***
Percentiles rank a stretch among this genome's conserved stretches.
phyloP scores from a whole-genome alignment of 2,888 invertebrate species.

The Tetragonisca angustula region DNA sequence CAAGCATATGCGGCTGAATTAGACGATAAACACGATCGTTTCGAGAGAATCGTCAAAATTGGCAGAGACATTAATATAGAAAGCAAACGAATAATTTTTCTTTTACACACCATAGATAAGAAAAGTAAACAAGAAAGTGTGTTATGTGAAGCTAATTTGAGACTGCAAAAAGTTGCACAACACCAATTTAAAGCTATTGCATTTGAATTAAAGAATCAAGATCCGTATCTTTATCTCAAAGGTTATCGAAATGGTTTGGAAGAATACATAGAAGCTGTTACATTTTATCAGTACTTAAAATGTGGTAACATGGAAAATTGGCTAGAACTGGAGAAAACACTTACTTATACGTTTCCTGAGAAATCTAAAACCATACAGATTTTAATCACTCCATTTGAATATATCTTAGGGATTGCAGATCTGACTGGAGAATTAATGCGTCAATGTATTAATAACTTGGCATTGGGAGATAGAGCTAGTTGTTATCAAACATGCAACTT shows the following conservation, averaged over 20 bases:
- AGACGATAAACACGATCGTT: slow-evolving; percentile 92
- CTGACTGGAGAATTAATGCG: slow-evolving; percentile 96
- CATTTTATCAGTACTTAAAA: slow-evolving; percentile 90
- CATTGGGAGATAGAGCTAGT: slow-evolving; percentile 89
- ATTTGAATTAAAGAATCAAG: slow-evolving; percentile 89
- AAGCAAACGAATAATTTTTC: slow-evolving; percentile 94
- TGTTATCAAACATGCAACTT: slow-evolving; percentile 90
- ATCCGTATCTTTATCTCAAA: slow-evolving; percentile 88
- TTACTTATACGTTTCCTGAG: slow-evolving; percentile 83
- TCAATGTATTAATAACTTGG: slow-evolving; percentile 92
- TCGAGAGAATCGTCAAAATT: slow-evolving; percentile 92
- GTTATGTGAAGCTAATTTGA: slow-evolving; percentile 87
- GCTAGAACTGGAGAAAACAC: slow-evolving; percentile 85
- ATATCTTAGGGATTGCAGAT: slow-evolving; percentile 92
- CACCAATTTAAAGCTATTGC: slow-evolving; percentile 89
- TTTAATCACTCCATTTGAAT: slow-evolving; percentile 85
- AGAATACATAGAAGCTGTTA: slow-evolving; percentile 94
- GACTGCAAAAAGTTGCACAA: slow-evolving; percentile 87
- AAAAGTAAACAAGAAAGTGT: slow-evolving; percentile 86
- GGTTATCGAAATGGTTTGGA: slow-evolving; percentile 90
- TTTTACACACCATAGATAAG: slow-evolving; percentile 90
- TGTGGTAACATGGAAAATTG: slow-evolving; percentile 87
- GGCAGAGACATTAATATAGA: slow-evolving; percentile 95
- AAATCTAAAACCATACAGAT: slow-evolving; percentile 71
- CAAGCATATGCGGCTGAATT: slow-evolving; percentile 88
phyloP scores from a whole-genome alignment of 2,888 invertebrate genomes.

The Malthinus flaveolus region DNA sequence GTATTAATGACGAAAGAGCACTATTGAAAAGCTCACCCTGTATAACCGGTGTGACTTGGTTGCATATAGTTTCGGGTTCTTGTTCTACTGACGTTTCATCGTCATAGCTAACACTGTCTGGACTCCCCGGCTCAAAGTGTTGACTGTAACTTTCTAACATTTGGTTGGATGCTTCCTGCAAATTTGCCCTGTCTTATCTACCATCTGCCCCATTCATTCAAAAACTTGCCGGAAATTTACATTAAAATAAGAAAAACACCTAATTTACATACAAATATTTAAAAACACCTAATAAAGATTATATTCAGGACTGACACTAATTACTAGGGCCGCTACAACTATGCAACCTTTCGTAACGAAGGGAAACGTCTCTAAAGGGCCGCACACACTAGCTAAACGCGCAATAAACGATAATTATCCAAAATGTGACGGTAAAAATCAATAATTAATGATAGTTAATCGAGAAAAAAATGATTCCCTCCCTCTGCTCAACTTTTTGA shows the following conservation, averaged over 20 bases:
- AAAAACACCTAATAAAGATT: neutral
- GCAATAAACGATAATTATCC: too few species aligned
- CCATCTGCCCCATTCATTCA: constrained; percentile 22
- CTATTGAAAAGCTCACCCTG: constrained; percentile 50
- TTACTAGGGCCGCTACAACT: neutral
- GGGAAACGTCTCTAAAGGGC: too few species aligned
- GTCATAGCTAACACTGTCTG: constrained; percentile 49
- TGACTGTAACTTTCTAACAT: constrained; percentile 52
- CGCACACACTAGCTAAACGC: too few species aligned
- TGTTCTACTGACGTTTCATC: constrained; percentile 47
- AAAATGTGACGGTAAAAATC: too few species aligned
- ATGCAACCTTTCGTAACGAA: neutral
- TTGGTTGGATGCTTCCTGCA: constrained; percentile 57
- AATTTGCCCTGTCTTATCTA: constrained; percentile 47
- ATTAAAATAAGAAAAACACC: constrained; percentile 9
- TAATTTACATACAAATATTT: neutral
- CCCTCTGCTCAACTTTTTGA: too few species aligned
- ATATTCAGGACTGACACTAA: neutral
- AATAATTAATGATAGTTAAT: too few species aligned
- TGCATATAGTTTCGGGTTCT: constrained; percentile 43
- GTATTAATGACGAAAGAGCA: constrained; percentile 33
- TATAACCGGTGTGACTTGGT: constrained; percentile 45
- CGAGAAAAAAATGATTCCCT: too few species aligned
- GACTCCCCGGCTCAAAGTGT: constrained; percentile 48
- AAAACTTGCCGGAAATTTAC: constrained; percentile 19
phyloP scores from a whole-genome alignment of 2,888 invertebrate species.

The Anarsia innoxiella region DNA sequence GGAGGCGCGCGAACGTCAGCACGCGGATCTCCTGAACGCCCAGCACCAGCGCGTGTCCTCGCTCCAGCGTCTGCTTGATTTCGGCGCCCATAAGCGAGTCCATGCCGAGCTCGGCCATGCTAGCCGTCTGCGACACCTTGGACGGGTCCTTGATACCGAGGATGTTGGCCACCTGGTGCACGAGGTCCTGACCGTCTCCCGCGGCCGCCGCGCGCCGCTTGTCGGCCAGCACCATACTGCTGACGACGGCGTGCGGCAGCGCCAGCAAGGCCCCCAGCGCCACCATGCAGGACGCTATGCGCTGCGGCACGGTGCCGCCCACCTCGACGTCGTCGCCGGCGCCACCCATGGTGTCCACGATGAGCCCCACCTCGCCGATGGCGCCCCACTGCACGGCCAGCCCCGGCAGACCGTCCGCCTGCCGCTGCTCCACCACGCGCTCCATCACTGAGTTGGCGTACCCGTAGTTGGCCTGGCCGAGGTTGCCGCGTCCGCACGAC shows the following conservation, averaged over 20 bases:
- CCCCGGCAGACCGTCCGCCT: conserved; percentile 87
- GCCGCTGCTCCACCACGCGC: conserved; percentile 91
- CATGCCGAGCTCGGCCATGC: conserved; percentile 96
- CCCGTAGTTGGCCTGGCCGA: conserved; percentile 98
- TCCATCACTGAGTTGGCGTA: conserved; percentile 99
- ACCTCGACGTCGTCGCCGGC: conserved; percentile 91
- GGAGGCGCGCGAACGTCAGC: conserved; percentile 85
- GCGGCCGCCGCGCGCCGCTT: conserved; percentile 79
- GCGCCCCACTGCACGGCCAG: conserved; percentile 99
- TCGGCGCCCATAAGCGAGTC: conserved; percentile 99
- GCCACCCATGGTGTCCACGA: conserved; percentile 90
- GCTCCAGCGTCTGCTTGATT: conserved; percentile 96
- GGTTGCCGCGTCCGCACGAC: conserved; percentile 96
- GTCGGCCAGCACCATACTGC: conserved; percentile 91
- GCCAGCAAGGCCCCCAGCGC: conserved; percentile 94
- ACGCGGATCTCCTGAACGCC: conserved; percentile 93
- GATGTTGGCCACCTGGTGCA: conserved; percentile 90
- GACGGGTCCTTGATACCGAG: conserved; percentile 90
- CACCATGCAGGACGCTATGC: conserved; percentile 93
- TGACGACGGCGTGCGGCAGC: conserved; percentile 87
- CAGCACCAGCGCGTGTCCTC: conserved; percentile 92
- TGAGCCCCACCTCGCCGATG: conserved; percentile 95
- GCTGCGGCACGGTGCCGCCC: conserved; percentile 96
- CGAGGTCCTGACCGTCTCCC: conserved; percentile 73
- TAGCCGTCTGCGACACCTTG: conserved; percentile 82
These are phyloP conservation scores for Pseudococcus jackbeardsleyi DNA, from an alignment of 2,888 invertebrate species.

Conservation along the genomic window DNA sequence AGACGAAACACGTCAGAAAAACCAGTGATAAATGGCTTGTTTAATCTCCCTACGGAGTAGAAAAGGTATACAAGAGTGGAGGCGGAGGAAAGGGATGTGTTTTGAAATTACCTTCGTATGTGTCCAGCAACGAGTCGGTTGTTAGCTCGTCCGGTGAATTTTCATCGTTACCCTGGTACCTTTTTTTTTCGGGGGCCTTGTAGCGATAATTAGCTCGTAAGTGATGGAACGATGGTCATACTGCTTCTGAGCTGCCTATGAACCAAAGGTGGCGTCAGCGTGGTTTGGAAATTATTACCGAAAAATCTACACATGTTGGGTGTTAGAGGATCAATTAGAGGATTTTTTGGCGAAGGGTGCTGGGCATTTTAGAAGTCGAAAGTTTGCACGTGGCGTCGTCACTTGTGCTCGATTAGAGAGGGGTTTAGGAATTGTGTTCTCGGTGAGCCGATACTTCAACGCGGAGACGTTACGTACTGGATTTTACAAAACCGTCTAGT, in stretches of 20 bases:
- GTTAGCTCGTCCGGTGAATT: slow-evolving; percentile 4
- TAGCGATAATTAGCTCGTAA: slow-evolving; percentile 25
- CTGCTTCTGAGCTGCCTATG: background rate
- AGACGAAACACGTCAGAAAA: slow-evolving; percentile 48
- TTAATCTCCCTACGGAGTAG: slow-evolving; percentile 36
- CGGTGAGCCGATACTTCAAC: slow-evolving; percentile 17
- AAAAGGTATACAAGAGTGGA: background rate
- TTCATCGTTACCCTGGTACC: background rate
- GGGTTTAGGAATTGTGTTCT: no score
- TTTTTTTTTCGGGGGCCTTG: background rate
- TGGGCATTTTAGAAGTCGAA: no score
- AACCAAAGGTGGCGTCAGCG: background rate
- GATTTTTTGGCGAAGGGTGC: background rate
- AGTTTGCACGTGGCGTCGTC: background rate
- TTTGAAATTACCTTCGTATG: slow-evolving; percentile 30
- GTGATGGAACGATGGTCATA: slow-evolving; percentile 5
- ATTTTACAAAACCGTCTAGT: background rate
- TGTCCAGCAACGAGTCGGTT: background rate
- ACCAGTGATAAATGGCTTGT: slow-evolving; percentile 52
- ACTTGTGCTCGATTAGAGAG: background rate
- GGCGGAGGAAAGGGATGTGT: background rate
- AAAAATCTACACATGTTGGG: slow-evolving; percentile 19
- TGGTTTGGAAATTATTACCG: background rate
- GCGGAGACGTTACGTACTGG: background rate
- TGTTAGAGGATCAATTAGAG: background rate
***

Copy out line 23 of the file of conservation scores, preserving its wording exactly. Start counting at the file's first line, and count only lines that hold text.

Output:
- GGTTATCGAAATGGTTTGGA: slow-evolving; percentile 90